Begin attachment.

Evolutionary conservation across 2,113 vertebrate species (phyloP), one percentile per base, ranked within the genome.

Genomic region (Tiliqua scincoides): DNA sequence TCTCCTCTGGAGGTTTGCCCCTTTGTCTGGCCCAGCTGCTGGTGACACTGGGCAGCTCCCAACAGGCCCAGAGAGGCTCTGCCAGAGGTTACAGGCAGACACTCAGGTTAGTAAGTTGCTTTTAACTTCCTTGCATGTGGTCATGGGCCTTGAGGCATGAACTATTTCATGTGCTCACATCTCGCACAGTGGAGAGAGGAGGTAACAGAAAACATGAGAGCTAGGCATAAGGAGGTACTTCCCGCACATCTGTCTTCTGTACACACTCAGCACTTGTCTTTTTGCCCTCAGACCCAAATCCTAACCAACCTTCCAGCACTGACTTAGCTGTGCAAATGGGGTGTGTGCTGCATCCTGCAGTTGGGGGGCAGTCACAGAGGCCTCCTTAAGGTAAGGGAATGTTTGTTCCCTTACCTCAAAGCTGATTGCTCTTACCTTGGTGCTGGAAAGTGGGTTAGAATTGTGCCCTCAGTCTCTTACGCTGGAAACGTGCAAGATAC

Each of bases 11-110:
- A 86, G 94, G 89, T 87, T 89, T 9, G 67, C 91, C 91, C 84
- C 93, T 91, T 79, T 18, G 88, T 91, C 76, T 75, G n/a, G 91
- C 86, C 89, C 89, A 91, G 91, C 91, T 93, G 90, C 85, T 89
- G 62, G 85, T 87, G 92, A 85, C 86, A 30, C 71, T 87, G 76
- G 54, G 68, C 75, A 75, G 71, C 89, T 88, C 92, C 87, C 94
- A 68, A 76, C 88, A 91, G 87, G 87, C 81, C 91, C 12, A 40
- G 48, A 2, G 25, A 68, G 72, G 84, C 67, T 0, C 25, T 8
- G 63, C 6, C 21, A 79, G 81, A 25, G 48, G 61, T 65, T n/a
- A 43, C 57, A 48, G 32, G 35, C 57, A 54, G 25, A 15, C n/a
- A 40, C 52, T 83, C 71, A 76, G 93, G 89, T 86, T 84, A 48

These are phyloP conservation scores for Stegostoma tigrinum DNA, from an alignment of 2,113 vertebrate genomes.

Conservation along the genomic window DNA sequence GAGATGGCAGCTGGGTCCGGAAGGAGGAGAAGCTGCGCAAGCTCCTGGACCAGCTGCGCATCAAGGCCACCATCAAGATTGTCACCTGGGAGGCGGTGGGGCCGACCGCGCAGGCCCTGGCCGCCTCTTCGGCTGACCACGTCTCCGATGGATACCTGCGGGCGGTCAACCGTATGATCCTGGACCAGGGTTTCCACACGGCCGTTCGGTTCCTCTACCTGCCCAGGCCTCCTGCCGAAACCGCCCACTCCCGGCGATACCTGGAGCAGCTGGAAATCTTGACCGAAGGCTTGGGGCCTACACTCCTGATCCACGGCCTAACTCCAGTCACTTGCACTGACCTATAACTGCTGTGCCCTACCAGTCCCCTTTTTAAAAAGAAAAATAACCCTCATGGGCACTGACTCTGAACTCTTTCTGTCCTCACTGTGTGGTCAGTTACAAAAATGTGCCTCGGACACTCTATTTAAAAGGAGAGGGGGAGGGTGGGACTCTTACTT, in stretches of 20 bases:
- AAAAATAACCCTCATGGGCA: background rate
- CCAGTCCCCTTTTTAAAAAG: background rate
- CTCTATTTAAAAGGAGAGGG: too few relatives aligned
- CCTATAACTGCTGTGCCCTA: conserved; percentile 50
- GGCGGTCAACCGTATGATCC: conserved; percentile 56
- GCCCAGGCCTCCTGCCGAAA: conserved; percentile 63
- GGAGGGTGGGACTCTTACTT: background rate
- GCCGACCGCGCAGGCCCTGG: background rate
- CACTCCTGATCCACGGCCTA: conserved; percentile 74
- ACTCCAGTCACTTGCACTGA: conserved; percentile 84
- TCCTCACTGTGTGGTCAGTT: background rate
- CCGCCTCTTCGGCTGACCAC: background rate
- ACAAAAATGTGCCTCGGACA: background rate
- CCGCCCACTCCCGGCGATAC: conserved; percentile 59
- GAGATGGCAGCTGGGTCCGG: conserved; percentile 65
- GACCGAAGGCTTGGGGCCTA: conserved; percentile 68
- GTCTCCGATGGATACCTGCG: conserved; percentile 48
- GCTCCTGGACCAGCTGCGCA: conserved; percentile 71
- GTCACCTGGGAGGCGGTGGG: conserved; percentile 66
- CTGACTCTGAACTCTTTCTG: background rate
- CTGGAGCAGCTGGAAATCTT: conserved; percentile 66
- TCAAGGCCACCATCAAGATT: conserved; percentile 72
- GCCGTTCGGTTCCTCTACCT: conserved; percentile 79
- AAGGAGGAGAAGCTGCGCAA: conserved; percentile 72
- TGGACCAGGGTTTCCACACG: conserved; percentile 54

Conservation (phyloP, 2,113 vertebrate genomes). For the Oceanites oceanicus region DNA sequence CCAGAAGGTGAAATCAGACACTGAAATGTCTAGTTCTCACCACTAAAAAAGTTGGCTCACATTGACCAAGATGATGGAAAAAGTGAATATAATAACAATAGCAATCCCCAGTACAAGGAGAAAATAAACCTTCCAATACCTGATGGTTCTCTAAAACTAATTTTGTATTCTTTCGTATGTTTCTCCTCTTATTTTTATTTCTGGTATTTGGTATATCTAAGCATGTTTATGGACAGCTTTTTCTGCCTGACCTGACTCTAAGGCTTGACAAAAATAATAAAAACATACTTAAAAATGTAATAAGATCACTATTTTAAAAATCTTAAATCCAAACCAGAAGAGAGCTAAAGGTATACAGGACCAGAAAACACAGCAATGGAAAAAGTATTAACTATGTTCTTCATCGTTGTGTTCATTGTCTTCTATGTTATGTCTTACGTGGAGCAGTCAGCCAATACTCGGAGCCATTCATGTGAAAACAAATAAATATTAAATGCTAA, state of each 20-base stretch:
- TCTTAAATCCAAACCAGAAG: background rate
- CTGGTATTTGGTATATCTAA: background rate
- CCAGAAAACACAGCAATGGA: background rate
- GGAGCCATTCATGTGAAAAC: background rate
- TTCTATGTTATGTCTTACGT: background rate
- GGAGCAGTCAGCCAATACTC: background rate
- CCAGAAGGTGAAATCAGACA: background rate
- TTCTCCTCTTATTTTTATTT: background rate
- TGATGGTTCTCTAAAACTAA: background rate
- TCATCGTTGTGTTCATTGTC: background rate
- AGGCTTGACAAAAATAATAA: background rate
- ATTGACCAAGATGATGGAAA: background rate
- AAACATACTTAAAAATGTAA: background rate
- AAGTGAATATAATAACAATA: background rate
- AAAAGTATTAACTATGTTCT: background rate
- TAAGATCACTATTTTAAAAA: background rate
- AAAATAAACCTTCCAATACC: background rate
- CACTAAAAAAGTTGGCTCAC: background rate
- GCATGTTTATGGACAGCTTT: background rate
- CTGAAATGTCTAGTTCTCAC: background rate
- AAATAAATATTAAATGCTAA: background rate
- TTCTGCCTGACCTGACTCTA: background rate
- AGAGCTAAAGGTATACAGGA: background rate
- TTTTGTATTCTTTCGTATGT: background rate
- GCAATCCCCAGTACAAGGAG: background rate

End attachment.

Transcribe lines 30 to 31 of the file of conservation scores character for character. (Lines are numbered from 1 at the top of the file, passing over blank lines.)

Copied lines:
- GAGATGGCAGCTGGGTCCGG: conserved; percentile 65
- GACCGAAGGCTTGGGGCCTA: conserved; percentile 68